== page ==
Islamic State bride Shamima Begum said she regrets speaking to the media and wishes she had found a different way to contact her family.
The teenager, who fled London aged 15 to join Islamic State’s self-proclaimed caliphate in Syria, has said she wants to return to the UK with her newborn son.
Ms Begum, who has had her British citizenship revoked, was one of three schoolgirls to leave Bethnal Green to join the terror cult in 2015 and resurfaced heavily pregnant at a Syrian refugee camp last week.
Speaking to The Sunday Telegraph from the al-Hol camp in Syria, Ms Begum said: “They are making an example of me. I regret speaking to the media. I wish I had stayed low and found a different way to contact my family. That’s why I spoke to the newspaper.”
The Home Secretary revoked Ms Begum’s British citizenship in a move only permissible under international law if it does not leave the individual stateless.
It was speculated that Ms Begum, who is of Bangladeshi heritage, may have citizenship there but Bangladesh’s minister of state for foreign affairs Shahriar Alam denied this.
Her family have written to the Home Secretary asking for his help to bring her newborn son to Britain.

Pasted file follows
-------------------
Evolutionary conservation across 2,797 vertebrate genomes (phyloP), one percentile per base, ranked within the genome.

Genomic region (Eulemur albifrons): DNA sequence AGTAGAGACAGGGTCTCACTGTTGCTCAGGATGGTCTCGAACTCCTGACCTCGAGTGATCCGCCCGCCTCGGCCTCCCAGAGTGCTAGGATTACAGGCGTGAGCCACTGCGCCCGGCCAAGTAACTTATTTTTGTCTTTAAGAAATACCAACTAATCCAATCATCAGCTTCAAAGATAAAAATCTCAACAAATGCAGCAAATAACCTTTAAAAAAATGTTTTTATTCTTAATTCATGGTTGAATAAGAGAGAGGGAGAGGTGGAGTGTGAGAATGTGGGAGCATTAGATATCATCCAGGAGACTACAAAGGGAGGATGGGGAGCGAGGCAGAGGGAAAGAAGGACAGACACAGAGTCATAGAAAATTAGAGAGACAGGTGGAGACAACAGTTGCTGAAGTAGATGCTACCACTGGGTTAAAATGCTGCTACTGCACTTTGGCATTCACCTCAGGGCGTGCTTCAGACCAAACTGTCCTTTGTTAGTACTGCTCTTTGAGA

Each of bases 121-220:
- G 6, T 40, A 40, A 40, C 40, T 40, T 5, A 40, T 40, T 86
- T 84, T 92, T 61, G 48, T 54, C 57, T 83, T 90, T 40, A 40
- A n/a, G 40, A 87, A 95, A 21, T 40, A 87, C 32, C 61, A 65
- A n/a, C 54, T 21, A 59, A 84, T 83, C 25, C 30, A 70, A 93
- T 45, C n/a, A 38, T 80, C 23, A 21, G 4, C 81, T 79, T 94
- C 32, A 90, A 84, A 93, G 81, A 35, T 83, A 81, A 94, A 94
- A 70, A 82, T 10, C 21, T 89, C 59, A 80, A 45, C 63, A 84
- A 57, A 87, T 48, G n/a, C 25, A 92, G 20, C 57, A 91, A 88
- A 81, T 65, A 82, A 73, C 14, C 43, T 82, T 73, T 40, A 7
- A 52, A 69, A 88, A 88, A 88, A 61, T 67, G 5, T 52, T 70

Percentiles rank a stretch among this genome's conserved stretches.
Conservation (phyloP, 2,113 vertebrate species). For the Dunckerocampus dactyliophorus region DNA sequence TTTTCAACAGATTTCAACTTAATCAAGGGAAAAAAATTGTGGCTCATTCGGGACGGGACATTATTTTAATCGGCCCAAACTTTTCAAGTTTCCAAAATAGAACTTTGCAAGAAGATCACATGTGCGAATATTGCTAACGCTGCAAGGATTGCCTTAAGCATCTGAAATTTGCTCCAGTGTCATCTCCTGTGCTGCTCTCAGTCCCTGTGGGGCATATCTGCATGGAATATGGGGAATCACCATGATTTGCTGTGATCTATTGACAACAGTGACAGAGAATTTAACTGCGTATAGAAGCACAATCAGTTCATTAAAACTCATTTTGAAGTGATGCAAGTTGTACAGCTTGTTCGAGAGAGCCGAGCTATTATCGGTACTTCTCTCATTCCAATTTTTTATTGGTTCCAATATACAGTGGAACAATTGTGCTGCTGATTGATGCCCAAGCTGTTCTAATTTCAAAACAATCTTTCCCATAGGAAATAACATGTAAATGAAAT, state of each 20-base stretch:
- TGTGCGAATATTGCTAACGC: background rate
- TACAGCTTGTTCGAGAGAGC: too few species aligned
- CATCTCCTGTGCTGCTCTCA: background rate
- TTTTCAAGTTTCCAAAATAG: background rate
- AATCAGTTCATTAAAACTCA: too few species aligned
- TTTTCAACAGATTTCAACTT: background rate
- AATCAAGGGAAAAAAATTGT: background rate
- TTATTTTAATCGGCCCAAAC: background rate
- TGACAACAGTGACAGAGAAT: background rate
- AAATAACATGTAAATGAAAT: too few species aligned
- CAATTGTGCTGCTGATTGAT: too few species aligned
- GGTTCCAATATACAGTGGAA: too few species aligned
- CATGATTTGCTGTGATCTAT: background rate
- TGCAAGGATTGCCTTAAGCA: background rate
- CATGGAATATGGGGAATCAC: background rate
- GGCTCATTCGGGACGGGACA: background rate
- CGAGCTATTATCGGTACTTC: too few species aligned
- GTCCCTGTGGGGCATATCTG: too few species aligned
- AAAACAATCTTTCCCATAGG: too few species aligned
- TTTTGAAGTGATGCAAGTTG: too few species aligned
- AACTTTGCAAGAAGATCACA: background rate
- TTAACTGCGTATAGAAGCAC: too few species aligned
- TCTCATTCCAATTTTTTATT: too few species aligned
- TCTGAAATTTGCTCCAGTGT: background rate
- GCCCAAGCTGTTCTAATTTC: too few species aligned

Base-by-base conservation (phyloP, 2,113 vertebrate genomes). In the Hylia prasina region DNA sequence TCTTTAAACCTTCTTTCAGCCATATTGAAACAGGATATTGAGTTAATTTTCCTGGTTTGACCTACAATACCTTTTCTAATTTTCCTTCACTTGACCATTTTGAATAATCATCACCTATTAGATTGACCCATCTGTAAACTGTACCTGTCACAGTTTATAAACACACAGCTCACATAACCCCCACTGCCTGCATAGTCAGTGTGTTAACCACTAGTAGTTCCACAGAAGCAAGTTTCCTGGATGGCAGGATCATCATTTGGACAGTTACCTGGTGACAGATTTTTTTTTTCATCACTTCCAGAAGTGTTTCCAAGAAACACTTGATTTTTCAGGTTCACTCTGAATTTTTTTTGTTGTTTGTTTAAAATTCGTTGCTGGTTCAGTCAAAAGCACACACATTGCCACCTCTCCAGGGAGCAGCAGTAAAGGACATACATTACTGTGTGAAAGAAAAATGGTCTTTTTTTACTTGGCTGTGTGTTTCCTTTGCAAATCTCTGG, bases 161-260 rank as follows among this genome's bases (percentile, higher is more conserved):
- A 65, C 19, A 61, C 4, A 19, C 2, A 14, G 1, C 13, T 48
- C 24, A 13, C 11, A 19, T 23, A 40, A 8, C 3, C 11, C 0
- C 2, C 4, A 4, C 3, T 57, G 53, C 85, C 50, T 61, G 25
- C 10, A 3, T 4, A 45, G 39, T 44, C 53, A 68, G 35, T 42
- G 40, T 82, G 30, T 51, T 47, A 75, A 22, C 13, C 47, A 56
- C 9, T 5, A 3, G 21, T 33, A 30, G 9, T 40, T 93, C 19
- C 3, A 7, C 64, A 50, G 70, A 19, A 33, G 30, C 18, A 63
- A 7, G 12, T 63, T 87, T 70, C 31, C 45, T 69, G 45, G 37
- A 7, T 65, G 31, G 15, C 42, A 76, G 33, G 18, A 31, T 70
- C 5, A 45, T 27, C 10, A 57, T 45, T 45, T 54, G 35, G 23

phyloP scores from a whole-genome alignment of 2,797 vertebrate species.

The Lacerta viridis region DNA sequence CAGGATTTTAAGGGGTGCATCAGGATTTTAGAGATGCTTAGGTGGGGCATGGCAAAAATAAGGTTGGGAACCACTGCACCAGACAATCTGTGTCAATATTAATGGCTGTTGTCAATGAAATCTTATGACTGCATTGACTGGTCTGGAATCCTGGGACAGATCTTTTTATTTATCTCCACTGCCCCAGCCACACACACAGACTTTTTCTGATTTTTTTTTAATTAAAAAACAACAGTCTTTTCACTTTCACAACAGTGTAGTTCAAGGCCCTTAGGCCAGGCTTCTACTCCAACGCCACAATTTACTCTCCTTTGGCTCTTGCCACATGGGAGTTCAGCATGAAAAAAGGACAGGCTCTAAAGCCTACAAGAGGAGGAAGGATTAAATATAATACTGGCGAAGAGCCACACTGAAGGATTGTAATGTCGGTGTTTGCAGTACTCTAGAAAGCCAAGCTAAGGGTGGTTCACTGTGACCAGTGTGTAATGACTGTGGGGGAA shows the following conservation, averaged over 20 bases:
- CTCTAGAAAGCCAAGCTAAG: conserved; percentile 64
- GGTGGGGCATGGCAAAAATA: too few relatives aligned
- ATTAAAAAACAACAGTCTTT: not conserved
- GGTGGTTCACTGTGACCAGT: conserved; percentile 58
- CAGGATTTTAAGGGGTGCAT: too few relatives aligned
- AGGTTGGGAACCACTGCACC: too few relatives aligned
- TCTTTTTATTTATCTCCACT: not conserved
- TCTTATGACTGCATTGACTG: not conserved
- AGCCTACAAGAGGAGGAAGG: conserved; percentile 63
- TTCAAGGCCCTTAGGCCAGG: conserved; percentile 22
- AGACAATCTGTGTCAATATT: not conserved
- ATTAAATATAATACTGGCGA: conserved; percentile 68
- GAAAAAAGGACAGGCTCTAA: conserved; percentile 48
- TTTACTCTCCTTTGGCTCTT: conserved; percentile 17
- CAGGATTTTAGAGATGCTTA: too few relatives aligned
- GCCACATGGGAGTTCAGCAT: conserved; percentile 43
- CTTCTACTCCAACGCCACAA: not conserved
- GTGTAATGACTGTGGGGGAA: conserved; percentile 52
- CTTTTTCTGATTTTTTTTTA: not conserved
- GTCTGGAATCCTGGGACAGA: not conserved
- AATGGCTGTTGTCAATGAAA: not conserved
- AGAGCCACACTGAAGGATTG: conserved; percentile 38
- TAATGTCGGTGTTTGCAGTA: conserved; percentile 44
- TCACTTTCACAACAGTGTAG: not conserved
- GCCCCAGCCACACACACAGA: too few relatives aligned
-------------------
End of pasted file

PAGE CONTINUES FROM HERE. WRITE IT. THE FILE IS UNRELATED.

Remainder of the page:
The letter to Sajid Javid said the baby boy was a “true innocent” who should not “lose the privilege of being raised in the safety of this country”.
Her sister Remu Begum, writing on behalf of the family, asked how they could help the Home Secretary “in bringing my nephew home to us”.
The family said they have had no contact with Ms Begum and had only learned she had given birth to a boy through media reports.
They made clear that they were “shocked and appalled” at the “vile comments” Ms Begum had recently made to the media.
Mr Javid’s removal of her citizenship came amid heated debate over whether the teenager should be able to return to the UK after she was found in a Syrian refugee camp with the terror group’s reign nearly over.
While many do not want to see Ms Begum return to the UK, others have argued she should face prosecution for her actions, and attempts at deradicalisation.
The Begum family’s lawyer Tasnime Akunjee said she was born in the UK, has never had a Bangladeshi passport and is not a dual citizen, which was confirmed by the Bangladeshi minister.